As decision day nears, VP hopefuls rake in big money for Biden

Laveta Brigham

The Democrats vying to be Joe Biden’s running mate have made the rounds of the Sunday shows. They’ve enlisted surrogates to talk them up to the vetting committee and have been preparing for their one-on-one interviews with Biden himself. But as the vetting process enters its final stage, there’s another […]

The Democrats vying to be Joe Biden’s running mate have made the rounds of the Sunday shows. They’ve enlisted surrogates to talk them up to the vetting committee and have been preparing for their one-on-one interviews with Biden himself.

But as the vetting process enters its final stage, there’s another lesser-noticed facet to the veepstakes: how much cash the contenders have raised for him, and their ability to juice donations if they’re chosen.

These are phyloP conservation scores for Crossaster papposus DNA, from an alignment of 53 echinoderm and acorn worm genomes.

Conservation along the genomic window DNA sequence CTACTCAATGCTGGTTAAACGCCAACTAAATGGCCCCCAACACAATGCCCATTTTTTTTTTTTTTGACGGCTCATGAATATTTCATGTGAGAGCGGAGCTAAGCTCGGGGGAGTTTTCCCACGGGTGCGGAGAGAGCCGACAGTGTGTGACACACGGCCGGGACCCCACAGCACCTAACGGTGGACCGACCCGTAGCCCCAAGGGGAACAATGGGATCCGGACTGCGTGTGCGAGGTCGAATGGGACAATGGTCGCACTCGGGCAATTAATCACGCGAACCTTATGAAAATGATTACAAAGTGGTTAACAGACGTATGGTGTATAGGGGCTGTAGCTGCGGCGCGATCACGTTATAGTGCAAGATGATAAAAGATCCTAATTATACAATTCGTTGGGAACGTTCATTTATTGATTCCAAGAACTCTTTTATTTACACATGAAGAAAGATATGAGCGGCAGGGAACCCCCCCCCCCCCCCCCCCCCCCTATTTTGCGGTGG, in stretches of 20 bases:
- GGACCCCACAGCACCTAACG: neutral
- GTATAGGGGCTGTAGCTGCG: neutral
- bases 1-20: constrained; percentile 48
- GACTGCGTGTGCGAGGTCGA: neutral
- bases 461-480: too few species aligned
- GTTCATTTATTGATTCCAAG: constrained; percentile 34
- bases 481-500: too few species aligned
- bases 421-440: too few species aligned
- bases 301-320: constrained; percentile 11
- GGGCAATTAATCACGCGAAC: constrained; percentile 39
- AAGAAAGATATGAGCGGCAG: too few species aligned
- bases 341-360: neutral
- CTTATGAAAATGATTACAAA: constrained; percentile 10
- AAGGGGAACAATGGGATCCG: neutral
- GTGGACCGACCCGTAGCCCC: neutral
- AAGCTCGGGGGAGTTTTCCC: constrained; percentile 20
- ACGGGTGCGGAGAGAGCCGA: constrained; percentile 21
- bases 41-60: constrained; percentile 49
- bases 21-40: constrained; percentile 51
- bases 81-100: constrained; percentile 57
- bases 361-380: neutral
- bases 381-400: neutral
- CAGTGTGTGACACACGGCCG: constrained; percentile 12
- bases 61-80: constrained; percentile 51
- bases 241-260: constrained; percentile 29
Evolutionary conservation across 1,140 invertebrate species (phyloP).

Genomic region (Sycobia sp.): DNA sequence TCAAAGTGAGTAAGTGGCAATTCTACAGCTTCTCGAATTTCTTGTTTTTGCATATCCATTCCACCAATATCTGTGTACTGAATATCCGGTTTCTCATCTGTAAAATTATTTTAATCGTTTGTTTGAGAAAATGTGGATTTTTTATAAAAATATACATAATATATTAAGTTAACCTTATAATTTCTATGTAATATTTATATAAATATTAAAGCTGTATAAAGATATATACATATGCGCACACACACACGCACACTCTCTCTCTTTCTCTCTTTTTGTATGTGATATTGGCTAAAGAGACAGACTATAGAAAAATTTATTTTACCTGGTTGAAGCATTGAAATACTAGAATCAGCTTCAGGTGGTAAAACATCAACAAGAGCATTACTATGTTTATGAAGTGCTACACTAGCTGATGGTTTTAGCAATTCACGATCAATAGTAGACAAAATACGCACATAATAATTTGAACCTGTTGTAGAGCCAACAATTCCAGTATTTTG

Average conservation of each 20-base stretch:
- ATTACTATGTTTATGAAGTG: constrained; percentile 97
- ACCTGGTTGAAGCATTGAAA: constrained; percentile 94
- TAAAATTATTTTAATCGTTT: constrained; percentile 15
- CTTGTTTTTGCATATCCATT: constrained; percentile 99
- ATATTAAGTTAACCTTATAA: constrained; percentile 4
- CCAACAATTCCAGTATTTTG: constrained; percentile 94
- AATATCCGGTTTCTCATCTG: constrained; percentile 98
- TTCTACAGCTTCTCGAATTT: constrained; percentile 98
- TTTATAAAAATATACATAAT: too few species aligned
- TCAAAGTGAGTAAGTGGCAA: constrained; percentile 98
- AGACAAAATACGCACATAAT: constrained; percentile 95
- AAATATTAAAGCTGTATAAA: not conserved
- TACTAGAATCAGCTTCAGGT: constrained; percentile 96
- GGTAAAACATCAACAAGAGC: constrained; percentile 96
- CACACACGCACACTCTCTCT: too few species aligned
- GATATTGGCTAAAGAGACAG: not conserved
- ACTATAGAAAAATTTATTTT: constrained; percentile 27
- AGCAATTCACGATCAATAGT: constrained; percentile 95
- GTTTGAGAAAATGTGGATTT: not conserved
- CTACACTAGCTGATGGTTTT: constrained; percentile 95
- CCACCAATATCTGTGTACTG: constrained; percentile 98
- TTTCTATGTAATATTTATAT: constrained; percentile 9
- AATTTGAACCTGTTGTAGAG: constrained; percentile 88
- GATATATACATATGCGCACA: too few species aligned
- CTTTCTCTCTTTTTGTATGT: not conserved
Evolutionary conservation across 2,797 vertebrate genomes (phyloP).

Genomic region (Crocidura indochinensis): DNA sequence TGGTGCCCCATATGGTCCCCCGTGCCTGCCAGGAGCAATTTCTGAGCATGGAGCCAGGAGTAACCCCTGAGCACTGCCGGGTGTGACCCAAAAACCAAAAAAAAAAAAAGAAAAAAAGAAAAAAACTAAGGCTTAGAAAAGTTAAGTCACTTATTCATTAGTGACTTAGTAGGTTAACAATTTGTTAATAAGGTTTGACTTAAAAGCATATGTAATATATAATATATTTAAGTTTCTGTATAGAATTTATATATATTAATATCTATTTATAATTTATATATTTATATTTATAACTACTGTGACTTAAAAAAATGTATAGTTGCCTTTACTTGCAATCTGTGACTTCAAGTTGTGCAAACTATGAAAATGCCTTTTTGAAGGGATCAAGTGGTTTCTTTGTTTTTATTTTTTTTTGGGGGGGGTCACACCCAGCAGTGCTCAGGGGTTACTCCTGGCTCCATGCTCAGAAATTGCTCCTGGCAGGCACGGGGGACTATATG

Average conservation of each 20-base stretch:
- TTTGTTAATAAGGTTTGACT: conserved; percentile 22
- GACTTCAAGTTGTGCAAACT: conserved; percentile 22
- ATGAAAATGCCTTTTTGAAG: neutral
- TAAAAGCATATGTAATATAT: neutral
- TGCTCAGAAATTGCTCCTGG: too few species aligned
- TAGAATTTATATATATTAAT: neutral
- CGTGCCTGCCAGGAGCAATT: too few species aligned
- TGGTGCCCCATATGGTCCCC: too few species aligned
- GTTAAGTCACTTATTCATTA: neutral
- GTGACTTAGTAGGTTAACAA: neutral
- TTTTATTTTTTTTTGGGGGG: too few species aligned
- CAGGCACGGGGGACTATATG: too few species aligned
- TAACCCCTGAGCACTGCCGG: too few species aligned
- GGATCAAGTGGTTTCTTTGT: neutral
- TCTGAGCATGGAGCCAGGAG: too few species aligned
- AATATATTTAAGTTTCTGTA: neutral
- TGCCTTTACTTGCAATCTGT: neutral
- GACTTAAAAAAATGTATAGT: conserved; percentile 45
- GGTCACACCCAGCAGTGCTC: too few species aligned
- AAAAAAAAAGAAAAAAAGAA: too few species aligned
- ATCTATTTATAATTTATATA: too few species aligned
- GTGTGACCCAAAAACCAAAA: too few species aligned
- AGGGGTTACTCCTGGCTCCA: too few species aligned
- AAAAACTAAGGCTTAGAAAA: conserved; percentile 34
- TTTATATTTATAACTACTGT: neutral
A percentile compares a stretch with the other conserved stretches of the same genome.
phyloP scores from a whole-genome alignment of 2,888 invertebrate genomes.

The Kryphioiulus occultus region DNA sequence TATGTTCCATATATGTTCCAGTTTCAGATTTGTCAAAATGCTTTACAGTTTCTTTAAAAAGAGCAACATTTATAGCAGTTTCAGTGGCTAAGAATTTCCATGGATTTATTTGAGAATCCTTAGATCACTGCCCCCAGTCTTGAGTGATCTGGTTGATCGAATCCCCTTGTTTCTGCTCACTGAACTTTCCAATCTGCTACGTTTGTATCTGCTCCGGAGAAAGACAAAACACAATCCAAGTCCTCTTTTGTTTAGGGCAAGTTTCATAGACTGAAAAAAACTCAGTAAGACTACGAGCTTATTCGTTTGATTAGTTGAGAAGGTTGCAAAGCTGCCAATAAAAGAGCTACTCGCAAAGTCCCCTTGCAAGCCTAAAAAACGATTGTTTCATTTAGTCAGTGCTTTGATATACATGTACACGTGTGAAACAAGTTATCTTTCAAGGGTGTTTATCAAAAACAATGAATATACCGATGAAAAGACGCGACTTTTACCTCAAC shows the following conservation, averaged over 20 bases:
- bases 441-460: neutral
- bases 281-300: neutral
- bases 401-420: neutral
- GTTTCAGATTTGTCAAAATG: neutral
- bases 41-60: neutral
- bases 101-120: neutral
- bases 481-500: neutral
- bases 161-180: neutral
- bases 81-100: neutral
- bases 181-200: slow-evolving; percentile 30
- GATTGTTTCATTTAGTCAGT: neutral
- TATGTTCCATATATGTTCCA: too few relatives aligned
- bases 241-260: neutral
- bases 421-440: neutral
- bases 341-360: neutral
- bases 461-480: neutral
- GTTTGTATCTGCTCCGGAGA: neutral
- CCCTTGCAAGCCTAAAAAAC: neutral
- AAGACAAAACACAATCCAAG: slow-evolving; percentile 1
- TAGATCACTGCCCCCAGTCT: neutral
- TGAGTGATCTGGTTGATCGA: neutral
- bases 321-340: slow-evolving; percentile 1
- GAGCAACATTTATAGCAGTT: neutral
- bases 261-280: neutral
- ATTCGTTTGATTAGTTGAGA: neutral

Of Biden’s prospective running mates, Sen. Elizabeth Warren has brought in the most money for him, totaling more than $7.7 million combined from a high-dollar event — which she vocally swore off during her own campaign — and a grass-roots event that drew 50,000 participants. She’s also sent multiple emails to her own small-dollar list, as well as his. On Tuesday, Warren will host another event for Biden, alongside Rep. Katie Porter (D-Calif.), with tickets ranging from $250 to $25,000, according to an invitation obtained by POLITICO.

Sen. Kamala Harris — who headlined two fundraisers alongside Biden and appeared at several other events — has raised more than $5 million, according to a source familiar with the total. And Sen. Tammy Duckworth has co-headlined three fundraisers with Joe and Jill Biden, and appeared at other events, bringing in more than $3 million for the campaign.

For the VP hopefuls and their donor backers, hosting events that generate eye-popping totals is “a flex,” or a means of showing off their political muscle, said one Democrat affiliated with one of the considered running mate candidates. Another Democrat aligned with a different VP contender called it a “measurable sign of enthusiasm behind certain people.”